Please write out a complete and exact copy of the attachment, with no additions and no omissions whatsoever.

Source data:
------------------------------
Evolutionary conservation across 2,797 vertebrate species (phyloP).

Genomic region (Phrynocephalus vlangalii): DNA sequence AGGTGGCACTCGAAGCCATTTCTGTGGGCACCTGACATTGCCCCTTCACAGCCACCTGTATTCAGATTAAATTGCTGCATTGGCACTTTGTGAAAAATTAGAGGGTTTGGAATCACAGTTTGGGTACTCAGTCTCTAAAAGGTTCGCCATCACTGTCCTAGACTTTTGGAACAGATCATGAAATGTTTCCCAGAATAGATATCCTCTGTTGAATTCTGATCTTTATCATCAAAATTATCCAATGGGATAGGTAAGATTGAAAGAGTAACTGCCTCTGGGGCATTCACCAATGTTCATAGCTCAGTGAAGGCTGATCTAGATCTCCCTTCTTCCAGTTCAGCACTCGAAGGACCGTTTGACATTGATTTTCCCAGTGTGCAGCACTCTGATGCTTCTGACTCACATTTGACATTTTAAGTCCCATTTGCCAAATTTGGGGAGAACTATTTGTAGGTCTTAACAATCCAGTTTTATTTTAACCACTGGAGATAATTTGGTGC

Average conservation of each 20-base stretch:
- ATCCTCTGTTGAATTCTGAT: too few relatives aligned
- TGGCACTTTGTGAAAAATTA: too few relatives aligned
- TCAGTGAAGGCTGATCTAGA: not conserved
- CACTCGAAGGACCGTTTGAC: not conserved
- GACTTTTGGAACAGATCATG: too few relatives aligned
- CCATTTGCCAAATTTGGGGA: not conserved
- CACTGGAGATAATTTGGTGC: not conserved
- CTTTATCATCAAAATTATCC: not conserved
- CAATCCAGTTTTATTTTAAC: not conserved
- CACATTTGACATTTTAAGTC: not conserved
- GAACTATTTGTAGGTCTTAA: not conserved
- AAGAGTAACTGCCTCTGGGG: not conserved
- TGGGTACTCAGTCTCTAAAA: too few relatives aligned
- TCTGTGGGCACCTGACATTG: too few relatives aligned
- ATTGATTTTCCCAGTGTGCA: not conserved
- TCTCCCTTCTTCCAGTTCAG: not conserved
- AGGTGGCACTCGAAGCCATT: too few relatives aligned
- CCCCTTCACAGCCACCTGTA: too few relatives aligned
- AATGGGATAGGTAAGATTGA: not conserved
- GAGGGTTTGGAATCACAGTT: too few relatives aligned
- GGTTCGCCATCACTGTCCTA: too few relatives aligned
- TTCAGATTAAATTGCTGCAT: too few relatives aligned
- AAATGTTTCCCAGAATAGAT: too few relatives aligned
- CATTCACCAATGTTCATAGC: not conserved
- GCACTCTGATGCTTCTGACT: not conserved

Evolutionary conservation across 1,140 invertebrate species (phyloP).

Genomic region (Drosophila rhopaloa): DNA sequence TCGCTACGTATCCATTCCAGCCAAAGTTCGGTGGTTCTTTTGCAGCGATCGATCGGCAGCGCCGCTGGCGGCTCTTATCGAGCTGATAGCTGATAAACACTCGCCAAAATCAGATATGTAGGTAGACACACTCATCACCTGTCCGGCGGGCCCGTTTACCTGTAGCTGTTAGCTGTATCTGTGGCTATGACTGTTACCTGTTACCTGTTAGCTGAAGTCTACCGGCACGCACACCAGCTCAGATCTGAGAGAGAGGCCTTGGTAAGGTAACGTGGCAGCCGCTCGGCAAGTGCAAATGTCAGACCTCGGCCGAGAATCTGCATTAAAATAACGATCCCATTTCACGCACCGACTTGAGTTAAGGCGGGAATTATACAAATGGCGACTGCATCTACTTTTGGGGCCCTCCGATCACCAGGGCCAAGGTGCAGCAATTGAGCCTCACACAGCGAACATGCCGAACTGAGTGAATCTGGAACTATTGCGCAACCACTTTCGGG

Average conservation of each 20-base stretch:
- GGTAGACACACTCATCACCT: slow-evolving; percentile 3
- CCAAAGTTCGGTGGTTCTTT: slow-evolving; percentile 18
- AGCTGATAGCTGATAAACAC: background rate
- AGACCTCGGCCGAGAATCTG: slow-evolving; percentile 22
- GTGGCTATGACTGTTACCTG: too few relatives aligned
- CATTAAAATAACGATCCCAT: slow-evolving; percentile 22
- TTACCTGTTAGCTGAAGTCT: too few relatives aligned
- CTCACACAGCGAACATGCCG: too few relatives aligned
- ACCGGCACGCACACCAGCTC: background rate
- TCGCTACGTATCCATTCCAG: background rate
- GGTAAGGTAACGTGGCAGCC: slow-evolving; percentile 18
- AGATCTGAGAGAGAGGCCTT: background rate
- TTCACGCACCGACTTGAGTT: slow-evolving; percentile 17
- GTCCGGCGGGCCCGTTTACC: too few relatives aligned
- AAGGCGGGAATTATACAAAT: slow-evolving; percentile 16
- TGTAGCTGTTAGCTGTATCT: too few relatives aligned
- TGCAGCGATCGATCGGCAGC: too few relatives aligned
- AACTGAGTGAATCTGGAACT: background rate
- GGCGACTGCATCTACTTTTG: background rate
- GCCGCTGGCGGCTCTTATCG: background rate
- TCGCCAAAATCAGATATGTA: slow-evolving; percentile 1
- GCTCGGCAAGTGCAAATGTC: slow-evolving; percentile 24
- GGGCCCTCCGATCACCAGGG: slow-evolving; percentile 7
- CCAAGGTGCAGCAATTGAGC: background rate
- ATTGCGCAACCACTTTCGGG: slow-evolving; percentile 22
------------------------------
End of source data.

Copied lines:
Evolutionary conservation across 2,797 vertebrate species (phyloP).

Genomic region (Phrynocephalus vlangalii): DNA sequence AGGTGGCACTCGAAGCCATTTCTGTGGGCACCTGACATTGCCCCTTCACAGCCACCTGTATTCAGATTAAATTGCTGCATTGGCACTTTGTGAAAAATTAGAGGGTTTGGAATCACAGTTTGGGTACTCAGTCTCTAAAAGGTTCGCCATCACTGTCCTAGACTTTTGGAACAGATCATGAAATGTTTCCCAGAATAGATATCCTCTGTTGAATTCTGATCTTTATCATCAAAATTATCCAATGGGATAGGTAAGATTGAAAGAGTAACTGCCTCTGGGGCATTCACCAATGTTCATAGCTCAGTGAAGGCTGATCTAGATCTCCCTTCTTCCAGTTCAGCACTCGAAGGACCGTTTGACATTGATTTTCCCAGTGTGCAGCACTCTGATGCTTCTGACTCACATTTGACATTTTAAGTCCCATTTGCCAAATTTGGGGAGAACTATTTGTAGGTCTTAACAATCCAGTTTTATTTTAACCACTGGAGATAATTTGGTGC

Average conservation of each 20-base stretch:
- ATCCTCTGTTGAATTCTGAT: too few relatives aligned
- TGGCACTTTGTGAAAAATTA: too few relatives aligned
- TCAGTGAAGGCTGATCTAGA: not conserved
- CACTCGAAGGACCGTTTGAC: not conserved
- GACTTTTGGAACAGATCATG: too few relatives aligned
- CCATTTGCCAAATTTGGGGA: not conserved
- CACTGGAGATAATTTGGTGC: not conserved
- CTTTATCATCAAAATTATCC: not conserved
- CAATCCAGTTTTATTTTAAC: not conserved
- CACATTTGACATTTTAAGTC: not conserved
- GAACTATTTGTAGGTCTTAA: not conserved
- AAGAGTAACTGCCTCTGGGG: not conserved
- TGGGTACTCAGTCTCTAAAA: too few relatives aligned
- TCTGTGGGCACCTGACATTG: too few relatives aligned
- ATTGATTTTCCCAGTGTGCA: not conserved
- TCTCCCTTCTTCCAGTTCAG: not conserved
- AGGTGGCACTCGAAGCCATT: too few relatives aligned
- CCCCTTCACAGCCACCTGTA: too few relatives aligned
- AATGGGATAGGTAAGATTGA: not conserved
- GAGGGTTTGGAATCACAGTT: too few relatives aligned
- GGTTCGCCATCACTGTCCTA: too few relatives aligned
- TTCAGATTAAATTGCTGCAT: too few relatives aligned
- AAATGTTTCCCAGAATAGAT: too few relatives aligned
- CATTCACCAATGTTCATAGC: not conserved
- GCACTCTGATGCTTCTGACT: not conserved

Evolutionary conservation across 1,140 invertebrate species (phyloP).

Genomic region (Drosophila rhopaloa): DNA sequence TCGCTACGTATCCATTCCAGCCAAAGTTCGGTGGTTCTTTTGCAGCGATCGATCGGCAGCGCCGCTGGCGGCTCTTATCGAGCTGATAGCTGATAAACACTCGCCAAAATCAGATATGTAGGTAGACACACTCATCACCTGTCCGGCGGGCCCGTTTACCTGTAGCTGTTAGCTGTATCTGTGGCTATGACTGTTACCTGTTACCTGTTAGCTGAAGTCTACCGGCACGCACACCAGCTCAGATCTGAGAGAGAGGCCTTGGTAAGGTAACGTGGCAGCCGCTCGGCAAGTGCAAATGTCAGACCTCGGCCGAGAATCTGCATTAAAATAACGATCCCATTTCACGCACCGACTTGAGTTAAGGCGGGAATTATACAAATGGCGACTGCATCTACTTTTGGGGCCCTCCGATCACCAGGGCCAAGGTGCAGCAATTGAGCCTCACACAGCGAACATGCCGAACTGAGTGAATCTGGAACTATTGCGCAACCACTTTCGGG

Average conservation of each 20-base stretch:
- GGTAGACACACTCATCACCT: slow-evolving; percentile 3
- CCAAAGTTCGGTGGTTCTTT: slow-evolving; percentile 18
- AGCTGATAGCTGATAAACAC: background rate
- AGACCTCGGCCGAGAATCTG: slow-evolving; percentile 22
- GTGGCTATGACTGTTACCTG: too few relatives aligned
- CATTAAAATAACGATCCCAT: slow-evolving; percentile 22
- TTACCTGTTAGCTGAAGTCT: too few relatives aligned
- CTCACACAGCGAACATGCCG: too few relatives aligned
- ACCGGCACGCACACCAGCTC: background rate
- TCGCTACGTATCCATTCCAG: background rate
- GGTAAGGTAACGTGGCAGCC: slow-evolving; percentile 18
- AGATCTGAGAGAGAGGCCTT: background rate
- TTCACGCACCGACTTGAGTT: slow-evolving; percentile 17
- GTCCGGCGGGCCCGTTTACC: too few relatives aligned
- AAGGCGGGAATTATACAAAT: slow-evolving; percentile 16
- TGTAGCTGTTAGCTGTATCT: too few relatives aligned
- TGCAGCGATCGATCGGCAGC: too few relatives aligned
- AACTGAGTGAATCTGGAACT: background rate
- GGCGACTGCATCTACTTTTG: background rate
- GCCGCTGGCGGCTCTTATCG: background rate
- TCGCCAAAATCAGATATGTA: slow-evolving; percentile 1
- GCTCGGCAAGTGCAAATGTC: slow-evolving; percentile 24
- GGGCCCTCCGATCACCAGGG: slow-evolving; percentile 7
- CCAAGGTGCAGCAATTGAGC: background rate
- ATTGCGCAACCACTTTCGGG: slow-evolving; percentile 22